Those Tombstone Shaped Slabs of Buoyant Synthetic Plastic Polymer … and ME
When, every week we young swimming teachers trooped into the equipment store before lessons, and after foraging around for a while, trooped out again, all smiles and ready to teach.
How did everyone know we were ready?
Because smiles aside, we were carrying a pile of floats!
By the way, I am not talking about ‘Kick Boards’ here.
They belong essentially, in the world of the club swimmer. It’s a long way on from Learn to Swim.
Amazingly I have seen kick boards being handed out to quite young beginners for leg kick practices in swimming lessons, though… Those littl’uns seemed to spend a lot of time and effort grappling gamely with something almost a third of their body length!!!
A few would have thought it was a game.
I very much doubt too if “To be able to hold and control a kick board while kicking…” was one of the planned session outcomes.
Back then, we were all big fans of floats, for learning to float, kicking practices, for single arm practices, backstroke practices…..
I don’t think we ever imagined teaching without them. No one did.
Then, one day, a classroom colleague, also a swimming teacher I admired, challenged me with an idea.
“Do we agree that developing more Independent Learners is generally a ‘good thing’?”
“Yes”, I agreed.
“Well what can we do in our swimming lessons then, to teach our swimmers to be more independent learners?”
“Could it be a better way of teaching?” “Would we get better results?”
In a nutshell…could we encourage our swimmers to be less dependent on their teacher to tell them how to behave, always waiting to be told what they should be doing next, and even how to do it the ‘right’ way and not the ‘wrong’ way?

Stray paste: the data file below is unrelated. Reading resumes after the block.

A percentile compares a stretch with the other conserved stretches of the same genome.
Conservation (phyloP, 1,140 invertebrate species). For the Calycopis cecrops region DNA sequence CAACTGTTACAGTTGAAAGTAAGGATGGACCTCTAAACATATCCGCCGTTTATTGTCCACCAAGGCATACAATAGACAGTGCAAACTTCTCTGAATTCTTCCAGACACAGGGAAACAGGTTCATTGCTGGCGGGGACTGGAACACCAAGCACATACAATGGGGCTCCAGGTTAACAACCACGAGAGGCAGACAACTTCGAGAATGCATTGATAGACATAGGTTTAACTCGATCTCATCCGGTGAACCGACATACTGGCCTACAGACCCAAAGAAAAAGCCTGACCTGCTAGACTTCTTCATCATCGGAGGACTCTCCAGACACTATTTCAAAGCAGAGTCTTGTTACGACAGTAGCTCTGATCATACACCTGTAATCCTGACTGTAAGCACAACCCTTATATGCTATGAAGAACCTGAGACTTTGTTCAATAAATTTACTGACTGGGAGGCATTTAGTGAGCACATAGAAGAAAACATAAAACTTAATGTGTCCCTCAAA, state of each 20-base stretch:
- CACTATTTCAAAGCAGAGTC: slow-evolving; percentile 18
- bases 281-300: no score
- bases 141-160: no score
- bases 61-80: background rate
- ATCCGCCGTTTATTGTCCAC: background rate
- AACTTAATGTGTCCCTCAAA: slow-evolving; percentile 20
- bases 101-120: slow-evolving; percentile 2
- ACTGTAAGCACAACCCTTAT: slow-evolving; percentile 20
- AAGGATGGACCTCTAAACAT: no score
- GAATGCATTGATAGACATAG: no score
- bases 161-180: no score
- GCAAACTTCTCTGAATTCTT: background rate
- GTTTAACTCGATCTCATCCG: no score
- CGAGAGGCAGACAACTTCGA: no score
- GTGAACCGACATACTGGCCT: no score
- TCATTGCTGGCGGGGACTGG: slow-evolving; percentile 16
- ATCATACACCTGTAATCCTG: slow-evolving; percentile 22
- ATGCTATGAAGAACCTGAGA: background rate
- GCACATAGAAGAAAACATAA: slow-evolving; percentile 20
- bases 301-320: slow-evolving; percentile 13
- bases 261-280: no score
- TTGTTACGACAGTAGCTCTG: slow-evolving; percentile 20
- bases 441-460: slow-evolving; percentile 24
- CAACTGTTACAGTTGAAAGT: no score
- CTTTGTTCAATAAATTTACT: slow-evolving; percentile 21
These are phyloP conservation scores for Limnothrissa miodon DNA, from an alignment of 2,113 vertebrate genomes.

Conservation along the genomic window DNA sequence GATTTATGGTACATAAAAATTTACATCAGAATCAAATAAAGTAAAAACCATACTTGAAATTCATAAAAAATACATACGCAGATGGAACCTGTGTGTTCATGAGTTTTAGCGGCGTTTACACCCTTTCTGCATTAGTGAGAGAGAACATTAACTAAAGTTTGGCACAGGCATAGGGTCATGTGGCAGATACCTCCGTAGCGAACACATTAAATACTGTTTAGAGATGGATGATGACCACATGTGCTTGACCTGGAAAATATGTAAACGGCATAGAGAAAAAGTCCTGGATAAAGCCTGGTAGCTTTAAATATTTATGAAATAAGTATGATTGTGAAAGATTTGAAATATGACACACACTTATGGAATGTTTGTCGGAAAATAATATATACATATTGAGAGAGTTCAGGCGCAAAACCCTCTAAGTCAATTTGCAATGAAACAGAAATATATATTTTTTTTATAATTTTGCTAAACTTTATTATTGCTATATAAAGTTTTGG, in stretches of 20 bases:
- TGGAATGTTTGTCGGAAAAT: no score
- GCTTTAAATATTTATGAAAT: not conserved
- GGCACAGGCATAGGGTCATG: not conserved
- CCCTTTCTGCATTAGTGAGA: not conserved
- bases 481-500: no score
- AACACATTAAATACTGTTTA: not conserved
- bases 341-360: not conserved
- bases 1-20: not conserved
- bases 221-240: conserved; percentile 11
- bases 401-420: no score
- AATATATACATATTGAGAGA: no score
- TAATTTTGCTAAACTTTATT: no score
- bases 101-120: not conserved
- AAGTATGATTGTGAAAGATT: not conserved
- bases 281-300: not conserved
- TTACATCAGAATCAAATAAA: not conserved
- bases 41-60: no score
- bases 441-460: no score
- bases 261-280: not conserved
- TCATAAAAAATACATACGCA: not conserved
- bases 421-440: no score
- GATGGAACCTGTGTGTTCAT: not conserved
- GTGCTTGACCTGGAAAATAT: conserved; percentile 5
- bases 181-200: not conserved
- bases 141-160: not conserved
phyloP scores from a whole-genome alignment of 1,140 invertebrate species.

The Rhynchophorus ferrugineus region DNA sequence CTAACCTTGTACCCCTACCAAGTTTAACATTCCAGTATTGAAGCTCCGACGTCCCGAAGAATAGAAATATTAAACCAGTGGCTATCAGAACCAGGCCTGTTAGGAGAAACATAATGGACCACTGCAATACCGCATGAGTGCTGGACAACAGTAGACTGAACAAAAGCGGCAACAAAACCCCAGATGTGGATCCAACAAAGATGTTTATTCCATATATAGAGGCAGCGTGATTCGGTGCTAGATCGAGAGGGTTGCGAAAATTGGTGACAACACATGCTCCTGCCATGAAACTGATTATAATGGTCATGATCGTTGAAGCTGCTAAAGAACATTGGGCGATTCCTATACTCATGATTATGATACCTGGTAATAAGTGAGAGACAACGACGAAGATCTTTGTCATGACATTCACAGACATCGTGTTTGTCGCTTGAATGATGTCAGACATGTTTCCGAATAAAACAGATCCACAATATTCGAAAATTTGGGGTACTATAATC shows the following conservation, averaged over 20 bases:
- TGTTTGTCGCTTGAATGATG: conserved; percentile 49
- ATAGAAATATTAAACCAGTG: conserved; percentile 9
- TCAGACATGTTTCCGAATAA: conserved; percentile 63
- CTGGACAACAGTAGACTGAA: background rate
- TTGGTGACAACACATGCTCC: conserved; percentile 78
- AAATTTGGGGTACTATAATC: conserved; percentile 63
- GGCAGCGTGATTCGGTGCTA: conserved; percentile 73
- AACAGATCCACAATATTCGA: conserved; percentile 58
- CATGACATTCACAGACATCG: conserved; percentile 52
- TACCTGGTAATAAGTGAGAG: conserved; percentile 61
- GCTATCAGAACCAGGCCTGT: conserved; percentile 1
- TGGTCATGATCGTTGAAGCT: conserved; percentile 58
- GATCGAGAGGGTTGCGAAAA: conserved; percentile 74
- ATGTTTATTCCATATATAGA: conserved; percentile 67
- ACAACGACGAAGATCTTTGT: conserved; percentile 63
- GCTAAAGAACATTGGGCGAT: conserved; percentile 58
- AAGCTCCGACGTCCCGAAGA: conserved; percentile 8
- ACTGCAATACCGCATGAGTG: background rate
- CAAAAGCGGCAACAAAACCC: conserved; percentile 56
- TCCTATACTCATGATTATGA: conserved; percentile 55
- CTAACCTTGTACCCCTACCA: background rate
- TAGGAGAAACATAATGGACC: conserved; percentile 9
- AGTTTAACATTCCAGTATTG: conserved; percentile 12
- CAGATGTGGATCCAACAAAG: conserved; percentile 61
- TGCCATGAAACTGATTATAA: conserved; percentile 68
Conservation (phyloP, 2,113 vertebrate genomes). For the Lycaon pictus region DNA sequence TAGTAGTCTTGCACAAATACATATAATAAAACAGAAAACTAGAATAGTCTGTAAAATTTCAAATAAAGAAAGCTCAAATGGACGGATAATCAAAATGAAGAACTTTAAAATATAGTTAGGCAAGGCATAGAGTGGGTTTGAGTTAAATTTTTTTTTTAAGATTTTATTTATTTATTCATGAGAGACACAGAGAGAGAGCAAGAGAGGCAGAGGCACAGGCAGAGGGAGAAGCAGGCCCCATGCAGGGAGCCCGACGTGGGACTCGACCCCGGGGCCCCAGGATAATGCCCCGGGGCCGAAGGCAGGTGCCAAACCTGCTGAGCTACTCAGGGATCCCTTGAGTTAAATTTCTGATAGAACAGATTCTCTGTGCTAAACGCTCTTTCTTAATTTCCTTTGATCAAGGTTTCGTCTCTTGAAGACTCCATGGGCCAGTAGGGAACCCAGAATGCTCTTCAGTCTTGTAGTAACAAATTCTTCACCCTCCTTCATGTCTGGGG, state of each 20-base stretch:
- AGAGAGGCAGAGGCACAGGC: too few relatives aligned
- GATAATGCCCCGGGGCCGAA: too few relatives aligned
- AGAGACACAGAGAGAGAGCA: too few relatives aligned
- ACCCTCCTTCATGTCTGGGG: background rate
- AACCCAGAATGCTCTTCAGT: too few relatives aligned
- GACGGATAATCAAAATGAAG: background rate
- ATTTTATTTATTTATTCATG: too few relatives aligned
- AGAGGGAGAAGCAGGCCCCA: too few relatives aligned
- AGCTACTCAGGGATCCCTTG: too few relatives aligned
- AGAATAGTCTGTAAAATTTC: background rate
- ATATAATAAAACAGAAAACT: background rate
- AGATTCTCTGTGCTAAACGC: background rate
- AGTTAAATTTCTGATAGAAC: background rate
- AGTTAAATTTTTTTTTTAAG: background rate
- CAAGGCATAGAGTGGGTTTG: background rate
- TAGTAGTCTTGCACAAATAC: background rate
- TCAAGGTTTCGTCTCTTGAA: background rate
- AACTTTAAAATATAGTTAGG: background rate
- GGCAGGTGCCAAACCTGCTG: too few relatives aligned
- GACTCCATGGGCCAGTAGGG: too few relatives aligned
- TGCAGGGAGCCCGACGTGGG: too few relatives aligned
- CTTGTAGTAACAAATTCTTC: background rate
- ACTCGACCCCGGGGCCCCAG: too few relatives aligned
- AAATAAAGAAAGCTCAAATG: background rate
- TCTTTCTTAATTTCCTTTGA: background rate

Would we be more effective if we put a greater emphasis on encouragement to play, explore, experiment and discover stuff for themselves?? Without the use of additional equipment…
‘Play’ was widely acknowledged as the way we discover stuff about all sorts of things fundamental to being human?
“Ah.. Guided Discovery”, I thought.
Done that in training! It’s the same as self discovery, right?
Except I didn’t do a lot of it and neither did the other teachers in my centre.
Like I said, we were big on ‘Command and Practice’.
We still are today, to a greater or lesser extent I think.
It works for swimming – and traditionally in PE lessons too. To a greater or lesser extent?
But I began to think more about those other approaches.
I found myself asking where those floats fitted into all that stuff about play, exploring and discovering what they could and couldn’t do in the water? Someone has called them ‘the bodily possibilities’ in water. I like that!
“Hold tight onto those floats- they stop you sinking” (“PS It’s the only way I know to get you to practice kicking your legs…)”
“Arms straight; hold the float like this- no not like that; show me! Now keep a tight grip – keep arms straight – push glide and kick across the width. Fast kick- floppy feet… kick, kick, kick, long legs – no bendy knees……kick from your hips…NO! keep your arms straight, keep the float flat, keep it straight….oh! you’re kicking to a standstill, NO..don’t bend your arms, don’t let go of the float…..dont let it tip….push the float forward….kick harder…ah…you’re going backwards now…OK, feet down, push off and try again…”
(“…mmm, many of them were struggling with their float…it seemed to be effecting their kick …?”
“I think we need a few lessons on How To Hold And Use A Float Properly. Actually, wait, hold up… tell me again, why do they need the float ???? What is it actually achieving? I know they can star-float and pencil-float without holding onto a float – AND they can push glide and kick without one…